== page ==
Your images will establish who you are, what you play and insight into your stage presence. Frequently updated visual identification is a confirmation that you do perform. Professional photos are best but good quality images are also possible with a smartphone, the right hands and know-how behind the lens. The higher quality the image, the better. Poor quality images don’t get recirculated, shared and are rarely commented on.
In today’s age, you must have a social media presence. Its outreach, marketing and public relations rolled into one. It’s the quickest and frankly, the easiest way to spread information about your music. With an internet connection and an account, anyone can do it.
The big three account necessities would be Facebook, Instagram and TikTok. There are plenty more you can join for greater expansion but these are the most commonly used. Facebook is great for general information (genre, location, members, events) and out of all media forms, it’s the main stage for your audience to get to know you in the absence of your music. Instagram is a great platform for photos, but it’s also a way for an audience to stay directly connected to an artist’s weekly activities through the stories feature. Take full advantage of everything offered.
Similar to Instagram, TikTok allows followers to feel personally connected to the artist or group. Some artists upload beats, melodies, music, etc., and ask others to use them in their own videos or “duet” it — a feature on the app that allows for video collaborations from any user to soundtrack the same audio published from the original video. Most notably, the audio functions and features allow sound produced in any video to be saved and reused enough to land themselves on a “trending sound.” So not only does it offer a means of communication with your audience but an opportunity to create with others, increasing your outreach and in turn your audience. Full commitment to social media presence is hard work but it’s not impossible to do on your own. Consistency is key when it comes to social media.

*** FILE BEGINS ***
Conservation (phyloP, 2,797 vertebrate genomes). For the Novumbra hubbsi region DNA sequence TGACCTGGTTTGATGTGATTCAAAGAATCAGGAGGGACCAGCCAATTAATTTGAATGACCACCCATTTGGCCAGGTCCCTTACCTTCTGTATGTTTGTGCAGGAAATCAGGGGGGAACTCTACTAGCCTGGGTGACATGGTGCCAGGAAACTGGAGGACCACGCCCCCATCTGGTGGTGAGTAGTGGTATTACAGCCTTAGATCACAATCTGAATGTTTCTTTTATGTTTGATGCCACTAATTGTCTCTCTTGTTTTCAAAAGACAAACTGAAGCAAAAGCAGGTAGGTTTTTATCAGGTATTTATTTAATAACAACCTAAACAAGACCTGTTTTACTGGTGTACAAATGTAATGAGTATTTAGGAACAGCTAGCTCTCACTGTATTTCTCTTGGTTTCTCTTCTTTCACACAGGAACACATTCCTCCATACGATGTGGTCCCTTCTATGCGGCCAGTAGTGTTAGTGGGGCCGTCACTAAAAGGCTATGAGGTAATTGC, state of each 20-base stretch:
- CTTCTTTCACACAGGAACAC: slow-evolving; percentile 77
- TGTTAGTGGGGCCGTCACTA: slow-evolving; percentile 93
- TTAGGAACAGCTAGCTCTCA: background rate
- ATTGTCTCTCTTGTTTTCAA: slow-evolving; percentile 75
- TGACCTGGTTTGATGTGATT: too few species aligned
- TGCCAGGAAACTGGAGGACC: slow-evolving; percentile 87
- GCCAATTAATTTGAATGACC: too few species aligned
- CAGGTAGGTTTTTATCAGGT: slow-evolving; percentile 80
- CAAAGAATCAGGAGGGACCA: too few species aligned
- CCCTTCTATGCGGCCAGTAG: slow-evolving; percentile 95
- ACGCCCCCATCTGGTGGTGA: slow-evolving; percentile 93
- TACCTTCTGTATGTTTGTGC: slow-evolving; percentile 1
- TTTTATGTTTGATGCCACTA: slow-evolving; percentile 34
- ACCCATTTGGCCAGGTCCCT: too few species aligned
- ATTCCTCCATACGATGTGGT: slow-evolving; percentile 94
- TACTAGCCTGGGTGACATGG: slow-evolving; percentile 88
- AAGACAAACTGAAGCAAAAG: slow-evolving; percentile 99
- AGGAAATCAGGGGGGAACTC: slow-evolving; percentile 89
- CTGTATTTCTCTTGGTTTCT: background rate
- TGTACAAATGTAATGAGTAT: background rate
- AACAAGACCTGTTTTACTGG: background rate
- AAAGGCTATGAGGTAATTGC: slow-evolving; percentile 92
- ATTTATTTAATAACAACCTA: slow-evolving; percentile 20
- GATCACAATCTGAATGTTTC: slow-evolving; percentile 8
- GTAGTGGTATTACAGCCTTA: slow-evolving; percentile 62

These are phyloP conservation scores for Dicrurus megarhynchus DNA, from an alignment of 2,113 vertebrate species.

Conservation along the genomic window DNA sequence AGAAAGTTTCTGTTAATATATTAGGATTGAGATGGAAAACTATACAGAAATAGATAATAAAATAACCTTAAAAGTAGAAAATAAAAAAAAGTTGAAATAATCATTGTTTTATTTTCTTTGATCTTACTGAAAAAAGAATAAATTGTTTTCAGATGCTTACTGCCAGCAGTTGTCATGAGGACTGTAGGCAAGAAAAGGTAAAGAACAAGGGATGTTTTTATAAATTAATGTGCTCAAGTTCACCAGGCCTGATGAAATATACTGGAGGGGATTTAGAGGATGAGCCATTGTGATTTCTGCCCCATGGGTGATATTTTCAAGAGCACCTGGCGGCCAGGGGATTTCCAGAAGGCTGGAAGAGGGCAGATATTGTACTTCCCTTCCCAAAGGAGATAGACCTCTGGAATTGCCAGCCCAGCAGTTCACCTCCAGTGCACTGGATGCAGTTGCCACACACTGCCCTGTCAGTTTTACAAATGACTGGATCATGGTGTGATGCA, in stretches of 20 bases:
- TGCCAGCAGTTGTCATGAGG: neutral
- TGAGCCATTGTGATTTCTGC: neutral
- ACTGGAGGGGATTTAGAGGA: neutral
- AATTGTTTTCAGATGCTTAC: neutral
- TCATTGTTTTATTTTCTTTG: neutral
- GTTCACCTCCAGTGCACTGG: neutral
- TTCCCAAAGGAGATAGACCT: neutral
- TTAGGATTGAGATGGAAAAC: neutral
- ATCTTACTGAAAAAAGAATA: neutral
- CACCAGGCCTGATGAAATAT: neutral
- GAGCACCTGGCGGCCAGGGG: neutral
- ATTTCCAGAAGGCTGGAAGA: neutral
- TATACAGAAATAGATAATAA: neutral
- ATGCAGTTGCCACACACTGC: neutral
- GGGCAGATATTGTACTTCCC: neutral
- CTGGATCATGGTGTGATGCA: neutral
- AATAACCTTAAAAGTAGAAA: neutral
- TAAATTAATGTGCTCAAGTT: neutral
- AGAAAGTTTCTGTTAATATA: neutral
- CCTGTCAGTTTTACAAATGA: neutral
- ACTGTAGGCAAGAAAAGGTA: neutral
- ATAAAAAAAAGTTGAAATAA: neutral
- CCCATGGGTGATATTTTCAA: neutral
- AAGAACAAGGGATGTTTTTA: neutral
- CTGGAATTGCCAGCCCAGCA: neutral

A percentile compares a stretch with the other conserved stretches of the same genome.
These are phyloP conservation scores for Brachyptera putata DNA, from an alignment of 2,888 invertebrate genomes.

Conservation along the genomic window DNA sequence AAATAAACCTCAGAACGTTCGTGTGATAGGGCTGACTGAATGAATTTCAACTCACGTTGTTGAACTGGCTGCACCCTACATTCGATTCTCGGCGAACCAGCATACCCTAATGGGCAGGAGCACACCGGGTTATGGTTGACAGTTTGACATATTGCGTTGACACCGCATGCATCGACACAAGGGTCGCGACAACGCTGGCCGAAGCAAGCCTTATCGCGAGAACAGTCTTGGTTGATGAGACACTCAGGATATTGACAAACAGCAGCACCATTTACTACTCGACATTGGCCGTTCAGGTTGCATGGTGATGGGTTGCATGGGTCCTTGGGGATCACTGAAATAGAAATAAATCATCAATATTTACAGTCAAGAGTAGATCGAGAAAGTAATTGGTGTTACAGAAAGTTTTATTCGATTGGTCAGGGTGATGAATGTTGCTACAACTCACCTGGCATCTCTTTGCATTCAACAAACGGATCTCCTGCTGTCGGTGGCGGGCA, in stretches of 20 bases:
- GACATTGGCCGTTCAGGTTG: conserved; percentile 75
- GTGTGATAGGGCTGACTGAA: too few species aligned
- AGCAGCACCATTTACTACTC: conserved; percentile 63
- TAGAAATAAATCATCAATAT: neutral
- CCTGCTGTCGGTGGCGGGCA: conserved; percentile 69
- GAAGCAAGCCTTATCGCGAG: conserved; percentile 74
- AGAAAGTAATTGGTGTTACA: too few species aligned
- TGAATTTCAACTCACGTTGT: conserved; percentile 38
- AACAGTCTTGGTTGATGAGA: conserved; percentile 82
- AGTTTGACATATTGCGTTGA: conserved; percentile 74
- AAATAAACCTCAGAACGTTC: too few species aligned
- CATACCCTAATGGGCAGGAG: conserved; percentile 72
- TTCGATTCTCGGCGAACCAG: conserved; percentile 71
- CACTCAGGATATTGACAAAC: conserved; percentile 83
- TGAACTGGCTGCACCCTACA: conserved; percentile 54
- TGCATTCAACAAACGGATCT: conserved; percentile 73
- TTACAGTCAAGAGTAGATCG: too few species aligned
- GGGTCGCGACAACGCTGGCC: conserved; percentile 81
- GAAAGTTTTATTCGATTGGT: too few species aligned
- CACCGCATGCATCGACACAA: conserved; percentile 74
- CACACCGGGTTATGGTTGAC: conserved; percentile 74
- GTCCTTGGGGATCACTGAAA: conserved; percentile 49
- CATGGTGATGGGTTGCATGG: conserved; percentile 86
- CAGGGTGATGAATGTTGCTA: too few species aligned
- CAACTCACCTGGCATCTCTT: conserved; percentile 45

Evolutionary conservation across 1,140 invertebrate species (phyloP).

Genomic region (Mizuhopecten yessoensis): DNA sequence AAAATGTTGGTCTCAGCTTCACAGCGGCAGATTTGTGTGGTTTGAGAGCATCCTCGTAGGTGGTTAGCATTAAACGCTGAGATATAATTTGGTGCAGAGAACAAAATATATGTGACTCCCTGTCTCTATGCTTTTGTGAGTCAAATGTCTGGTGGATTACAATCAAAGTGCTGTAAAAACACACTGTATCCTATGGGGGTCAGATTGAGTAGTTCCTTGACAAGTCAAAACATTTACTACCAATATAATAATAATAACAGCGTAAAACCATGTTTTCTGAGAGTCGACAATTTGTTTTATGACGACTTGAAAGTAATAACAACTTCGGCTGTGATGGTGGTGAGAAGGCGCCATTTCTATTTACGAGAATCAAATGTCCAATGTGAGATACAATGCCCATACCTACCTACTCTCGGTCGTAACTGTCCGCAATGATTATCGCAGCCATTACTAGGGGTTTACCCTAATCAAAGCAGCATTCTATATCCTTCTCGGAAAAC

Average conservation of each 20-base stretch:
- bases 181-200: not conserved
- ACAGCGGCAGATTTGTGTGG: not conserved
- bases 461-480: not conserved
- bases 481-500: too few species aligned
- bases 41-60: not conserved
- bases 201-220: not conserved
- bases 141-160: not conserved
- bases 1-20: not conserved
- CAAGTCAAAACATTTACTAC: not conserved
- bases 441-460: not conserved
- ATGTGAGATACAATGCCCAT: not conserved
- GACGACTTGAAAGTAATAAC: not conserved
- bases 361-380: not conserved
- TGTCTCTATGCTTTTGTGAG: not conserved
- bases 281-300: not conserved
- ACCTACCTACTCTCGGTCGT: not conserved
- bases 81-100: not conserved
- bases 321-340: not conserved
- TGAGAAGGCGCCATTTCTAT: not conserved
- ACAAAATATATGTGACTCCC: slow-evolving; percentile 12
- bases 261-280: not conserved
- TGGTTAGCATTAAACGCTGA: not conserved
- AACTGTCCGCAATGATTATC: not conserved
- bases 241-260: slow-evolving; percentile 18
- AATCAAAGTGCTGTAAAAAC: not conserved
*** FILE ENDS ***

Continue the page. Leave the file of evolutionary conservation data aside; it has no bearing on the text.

Finally, the most important element to remember when beginning your journey is an accessible space where an individual can find and hear your work. This gives a point of reference to find exactly what a potential audience is looking for: your music. Everything listed earlier are helpful tools for the beginner but it’s all for nothing if there’s no music to listen to. Not all of your tracks may yet be available on streaming sites so make sure you’re spreading your work through different platforms and forms of media. This could be a recorded video of a live performance or a sneak peek at a recording session. There’s also the option to go live on a website or platform to potentially gain more followers while playing what is in essence a virtual live show. Overall, the more opportunities you create as an artist for your work to be shared and viewed, the better.